However the thing about drinking pickle juice has nothing to do with its electrolyte content. When I first told my doctor about it, he assured me that I was full of it. Electrolytes take a minimum of 20 minutes from mouth to blood, however pickle juice can stop cramps in seconds, never more than about a minute and a half. Physiologists have done some experiments and conclude that it's the taste and nothing more that stops the cramps. The taste activates something in the brain which turns the golgi organs (google) off, cramp gone. This works with pickle juice, mustard, a preparation known as a Hotshot, and 500mg brand name Tums. I don't know of others but they probably exist.
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Old 11-21-18, 05:39 PM
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Originally Posted by Carbonfiberboy View Post
Very nice, like my wife's potassium supps before bed. They don't fix it entirely for her, but they help. The better her conditioning, the fewer night cramps, limit being excellent condition = zero night cramps.

However the thing about drinking pickle juice has nothing to do with its electrolyte content. When I first told my doctor about it, he assured me that I was full of it. Electrolytes take a minimum of 20 minutes from mouth to blood, however pickle juice can stop cramps in seconds, never more than about a minute and a half. Physiologists have done some experiments and conclude that it's the taste and nothing more that stops the cramps. The taste activates something in the brain which turns the golgi organs (google) off, cramp gone. This works with pickle juice, mustard, a preparation known as a Hotshot, and 500mg brand name Tums. I don't know of others but they probably exist.
Hmm...Interesting. That's something I never would've thunk. Kind of cool, actually.
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Old 11-21-18, 06:00 PM
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Originally Posted by base2 View Post
Hmm...Interesting. That's something I never would've thunk. Kind of cool, actually.
What's missing from the tale is the evolutionary aspect. IOW, Why? Ancient beer was that bad?
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Old 11-21-18, 06:23 PM
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Originally Posted by Carbonfiberboy View Post
What's missing from the tale is the evolutionary aspect. IOW, Why? Ancient beer was that bad?
...Or ancient beer was so good, Nomadic tribsman quit roaming with cramps, sat down, had a beer and started culture, society, farming, and the world as we know it!
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Old 11-21-18, 07:13 PM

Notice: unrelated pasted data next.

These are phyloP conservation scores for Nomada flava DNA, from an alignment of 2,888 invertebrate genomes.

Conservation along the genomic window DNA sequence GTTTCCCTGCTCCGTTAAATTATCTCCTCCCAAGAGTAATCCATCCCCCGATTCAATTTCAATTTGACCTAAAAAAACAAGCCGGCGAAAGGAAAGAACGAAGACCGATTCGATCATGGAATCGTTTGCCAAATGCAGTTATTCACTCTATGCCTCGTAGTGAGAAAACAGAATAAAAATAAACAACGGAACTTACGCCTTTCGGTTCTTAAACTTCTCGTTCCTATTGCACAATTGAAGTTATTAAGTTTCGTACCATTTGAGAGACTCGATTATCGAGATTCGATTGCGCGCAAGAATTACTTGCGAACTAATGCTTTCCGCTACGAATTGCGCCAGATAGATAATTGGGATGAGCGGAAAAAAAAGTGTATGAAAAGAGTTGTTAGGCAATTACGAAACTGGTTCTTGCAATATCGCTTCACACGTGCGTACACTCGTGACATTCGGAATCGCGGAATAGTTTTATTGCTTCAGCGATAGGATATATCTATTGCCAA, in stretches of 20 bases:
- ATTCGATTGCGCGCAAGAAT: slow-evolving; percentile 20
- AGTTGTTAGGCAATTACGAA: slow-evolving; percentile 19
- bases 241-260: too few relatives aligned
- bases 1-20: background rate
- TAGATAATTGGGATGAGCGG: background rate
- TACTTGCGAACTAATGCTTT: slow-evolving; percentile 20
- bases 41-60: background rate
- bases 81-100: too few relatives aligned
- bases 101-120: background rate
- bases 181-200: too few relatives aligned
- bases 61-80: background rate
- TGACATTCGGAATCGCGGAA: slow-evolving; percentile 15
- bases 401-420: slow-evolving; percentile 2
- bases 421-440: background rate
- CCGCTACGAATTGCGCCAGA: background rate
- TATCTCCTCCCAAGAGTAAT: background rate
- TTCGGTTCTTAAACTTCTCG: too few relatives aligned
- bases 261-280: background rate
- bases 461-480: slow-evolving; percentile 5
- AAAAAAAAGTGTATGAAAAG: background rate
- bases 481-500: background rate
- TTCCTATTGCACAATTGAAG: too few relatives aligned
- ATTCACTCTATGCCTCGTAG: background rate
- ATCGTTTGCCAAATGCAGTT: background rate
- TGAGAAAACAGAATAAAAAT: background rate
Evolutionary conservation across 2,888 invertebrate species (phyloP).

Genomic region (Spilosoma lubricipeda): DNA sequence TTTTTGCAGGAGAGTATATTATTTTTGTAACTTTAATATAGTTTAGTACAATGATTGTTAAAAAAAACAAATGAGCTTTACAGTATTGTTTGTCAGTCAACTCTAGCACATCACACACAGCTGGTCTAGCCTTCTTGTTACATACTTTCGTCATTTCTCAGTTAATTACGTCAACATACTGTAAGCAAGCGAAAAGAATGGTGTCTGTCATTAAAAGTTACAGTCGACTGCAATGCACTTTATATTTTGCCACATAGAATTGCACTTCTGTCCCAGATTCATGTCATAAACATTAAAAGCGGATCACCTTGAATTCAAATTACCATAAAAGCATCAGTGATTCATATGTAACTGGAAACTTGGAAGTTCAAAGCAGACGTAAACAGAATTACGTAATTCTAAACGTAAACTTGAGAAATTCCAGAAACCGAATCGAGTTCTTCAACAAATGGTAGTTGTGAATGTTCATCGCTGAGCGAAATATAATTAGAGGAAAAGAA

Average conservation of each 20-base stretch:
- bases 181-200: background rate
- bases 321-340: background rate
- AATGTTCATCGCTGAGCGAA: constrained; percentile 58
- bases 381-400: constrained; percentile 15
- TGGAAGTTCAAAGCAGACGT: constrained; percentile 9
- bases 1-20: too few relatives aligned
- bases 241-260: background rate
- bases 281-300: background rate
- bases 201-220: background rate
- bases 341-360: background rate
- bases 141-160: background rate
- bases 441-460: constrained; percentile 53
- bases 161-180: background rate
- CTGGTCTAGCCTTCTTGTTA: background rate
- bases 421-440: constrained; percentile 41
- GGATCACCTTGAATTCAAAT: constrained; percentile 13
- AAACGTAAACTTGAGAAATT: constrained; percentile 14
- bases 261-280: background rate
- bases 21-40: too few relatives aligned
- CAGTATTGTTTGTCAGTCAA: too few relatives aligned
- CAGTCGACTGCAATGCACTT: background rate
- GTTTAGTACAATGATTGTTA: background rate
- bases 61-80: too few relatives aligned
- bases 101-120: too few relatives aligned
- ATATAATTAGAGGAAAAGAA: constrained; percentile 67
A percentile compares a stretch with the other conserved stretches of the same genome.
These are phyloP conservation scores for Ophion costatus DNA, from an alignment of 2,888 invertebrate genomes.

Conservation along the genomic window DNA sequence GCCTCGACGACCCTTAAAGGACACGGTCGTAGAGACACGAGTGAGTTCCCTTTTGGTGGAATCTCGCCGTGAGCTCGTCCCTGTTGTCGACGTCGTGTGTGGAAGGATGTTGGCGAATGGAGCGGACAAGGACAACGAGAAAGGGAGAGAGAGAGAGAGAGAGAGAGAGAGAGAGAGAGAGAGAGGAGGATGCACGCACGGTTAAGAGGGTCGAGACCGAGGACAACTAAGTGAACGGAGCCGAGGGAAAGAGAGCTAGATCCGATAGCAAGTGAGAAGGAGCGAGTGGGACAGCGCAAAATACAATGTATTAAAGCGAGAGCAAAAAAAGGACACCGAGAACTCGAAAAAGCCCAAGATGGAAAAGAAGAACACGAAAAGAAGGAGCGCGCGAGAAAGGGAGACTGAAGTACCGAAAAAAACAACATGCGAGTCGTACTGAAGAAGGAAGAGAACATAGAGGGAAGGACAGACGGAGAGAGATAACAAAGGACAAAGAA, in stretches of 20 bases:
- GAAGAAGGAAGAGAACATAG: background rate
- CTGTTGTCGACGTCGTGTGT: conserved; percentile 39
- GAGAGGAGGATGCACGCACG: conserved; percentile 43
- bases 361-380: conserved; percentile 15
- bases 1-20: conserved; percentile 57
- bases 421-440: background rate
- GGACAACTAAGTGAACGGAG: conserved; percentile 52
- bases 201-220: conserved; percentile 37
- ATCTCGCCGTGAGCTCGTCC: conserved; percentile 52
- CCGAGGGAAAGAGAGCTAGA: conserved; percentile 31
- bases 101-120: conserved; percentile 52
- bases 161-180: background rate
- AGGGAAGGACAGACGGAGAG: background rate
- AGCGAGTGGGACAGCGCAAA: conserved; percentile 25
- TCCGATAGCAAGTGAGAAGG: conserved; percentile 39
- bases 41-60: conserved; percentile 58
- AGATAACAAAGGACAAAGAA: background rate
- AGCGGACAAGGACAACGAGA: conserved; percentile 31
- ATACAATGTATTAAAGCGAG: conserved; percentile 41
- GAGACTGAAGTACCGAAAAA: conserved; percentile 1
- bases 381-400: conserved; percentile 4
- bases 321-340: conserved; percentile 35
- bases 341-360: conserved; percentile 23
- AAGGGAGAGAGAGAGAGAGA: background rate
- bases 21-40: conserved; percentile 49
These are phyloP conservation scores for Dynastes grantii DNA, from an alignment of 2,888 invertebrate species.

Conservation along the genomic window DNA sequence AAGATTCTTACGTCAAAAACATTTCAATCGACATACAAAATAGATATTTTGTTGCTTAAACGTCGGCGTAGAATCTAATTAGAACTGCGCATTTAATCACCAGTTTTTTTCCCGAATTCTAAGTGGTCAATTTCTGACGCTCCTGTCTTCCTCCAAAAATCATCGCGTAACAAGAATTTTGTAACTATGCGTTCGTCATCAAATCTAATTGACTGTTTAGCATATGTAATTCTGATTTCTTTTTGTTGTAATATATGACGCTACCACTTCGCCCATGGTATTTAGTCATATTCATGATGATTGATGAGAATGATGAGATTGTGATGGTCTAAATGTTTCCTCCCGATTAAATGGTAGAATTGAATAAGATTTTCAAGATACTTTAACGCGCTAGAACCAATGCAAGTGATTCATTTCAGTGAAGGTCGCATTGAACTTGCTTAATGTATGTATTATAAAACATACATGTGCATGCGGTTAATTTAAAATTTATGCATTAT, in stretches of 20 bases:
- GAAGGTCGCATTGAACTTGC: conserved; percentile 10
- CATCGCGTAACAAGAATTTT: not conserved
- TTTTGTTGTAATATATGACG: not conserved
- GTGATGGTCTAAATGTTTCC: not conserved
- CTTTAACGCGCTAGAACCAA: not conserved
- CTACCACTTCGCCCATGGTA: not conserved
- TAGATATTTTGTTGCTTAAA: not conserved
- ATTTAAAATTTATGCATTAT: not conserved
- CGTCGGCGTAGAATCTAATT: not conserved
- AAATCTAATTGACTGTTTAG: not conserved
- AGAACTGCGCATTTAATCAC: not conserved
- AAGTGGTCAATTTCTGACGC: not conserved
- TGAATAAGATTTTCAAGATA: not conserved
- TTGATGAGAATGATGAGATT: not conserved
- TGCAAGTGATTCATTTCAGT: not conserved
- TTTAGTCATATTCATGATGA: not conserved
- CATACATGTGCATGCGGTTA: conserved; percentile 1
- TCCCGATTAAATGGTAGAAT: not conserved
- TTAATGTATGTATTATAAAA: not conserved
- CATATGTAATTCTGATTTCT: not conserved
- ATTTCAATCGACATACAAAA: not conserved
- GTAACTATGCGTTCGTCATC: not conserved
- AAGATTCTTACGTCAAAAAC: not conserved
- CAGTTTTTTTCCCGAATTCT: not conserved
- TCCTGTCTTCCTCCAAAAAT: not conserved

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Increase fitness.

Pickle juice on nightstand for late night cramps. I get it by the gallon jug from Amazon (Best Maid)

Stun gun to trigger opposing muscles and immediately unlock contractions.
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Old 11-23-18, 06:13 AM
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Nobody knows for sure what causes cramps. Anyone who claims to have solved the cramping problem with this supplement, that training regimen, or the other miracle cure has solved it... for themselves. It won't necessarily cure anyone else's cramping.

Manny Pacquiao, a elite level boxer, experienced debilitating leg cramps for years. It hindered his performance and may have factored in a couple of critical losses. He's been a fitness buff, never really out of shape, has enough money and clout to gain access to the world's best advisers, but never could solve the cramping problem. So it's not necessarily lack of conditioning, inadequate diet, or some magical supplement.

For decades I've had occasional problems with foot cramps -- usually the arches, sometimes the top of the foot -- and leg cramps. The leg cramps tend to be thighs while riding, calves while sleeping.

The only thing that seems to matter for me is the interface between my body and the physical activity.

I've always had weird feet -- long, narrow, bony with high arches. If my shoes don't fit perfectly I'm gonna be miserable. And it's not easy to find shoes that fit my size 11 A or B width feet properly. I usually compromise, getting shoes that fit pretty well, then add orthotics to make them work for me.

In late 2017, after two years back in the saddle and getting stronger and faster, I'd get painful cramps in my feet on fast group rides. At that point I was still using platform pedals and various shoes. I was ready to try anything to fix the cramps. It was getting dangerous -- I had to pull off quickly and signal the riders behind me to avoid crashes. I usually tagged onto the back of any group to avoid those problems, and it seemed like I didn't want to take a pull or help out.

In January this year I finally switched to clipless with rigid soled shoes that fit properly. The foot cramps stopped -- on my road bike. I still use platforms on my hybrids and still occasionally get foot cramps on those rides.